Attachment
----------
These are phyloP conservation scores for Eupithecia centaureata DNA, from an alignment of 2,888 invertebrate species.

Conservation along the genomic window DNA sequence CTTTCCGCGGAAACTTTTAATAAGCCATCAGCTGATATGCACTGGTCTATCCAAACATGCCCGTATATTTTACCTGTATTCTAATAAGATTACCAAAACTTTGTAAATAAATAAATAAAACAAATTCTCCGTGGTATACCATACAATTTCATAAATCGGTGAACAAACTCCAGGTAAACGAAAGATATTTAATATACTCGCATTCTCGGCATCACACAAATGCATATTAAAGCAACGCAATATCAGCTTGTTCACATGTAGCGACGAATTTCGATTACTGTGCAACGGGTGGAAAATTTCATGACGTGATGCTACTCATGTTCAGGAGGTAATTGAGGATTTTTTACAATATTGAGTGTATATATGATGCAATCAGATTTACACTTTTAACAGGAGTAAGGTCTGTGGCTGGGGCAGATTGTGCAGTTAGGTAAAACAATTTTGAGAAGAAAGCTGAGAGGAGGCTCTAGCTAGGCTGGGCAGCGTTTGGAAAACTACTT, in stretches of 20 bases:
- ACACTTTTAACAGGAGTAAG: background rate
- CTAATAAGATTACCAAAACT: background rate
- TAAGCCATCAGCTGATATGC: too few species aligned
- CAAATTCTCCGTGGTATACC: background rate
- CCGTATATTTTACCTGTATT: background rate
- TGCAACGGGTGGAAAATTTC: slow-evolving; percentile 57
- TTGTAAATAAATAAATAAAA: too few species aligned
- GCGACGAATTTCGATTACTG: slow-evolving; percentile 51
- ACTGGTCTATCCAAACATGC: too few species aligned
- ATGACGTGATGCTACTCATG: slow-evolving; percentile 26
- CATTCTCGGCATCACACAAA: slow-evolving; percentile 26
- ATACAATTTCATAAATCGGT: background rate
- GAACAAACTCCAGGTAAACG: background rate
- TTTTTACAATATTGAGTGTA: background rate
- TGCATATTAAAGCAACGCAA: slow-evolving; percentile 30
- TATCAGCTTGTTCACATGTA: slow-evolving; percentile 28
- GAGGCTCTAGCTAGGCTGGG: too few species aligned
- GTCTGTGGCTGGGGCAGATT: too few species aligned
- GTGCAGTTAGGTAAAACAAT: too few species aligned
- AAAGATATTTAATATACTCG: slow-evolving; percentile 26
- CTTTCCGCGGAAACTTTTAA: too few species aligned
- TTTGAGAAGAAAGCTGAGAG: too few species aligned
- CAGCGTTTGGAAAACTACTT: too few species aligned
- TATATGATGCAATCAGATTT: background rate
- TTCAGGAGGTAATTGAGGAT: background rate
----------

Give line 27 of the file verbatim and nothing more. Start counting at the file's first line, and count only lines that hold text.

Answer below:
- TTCAGGAGGTAATTGAGGAT: background rate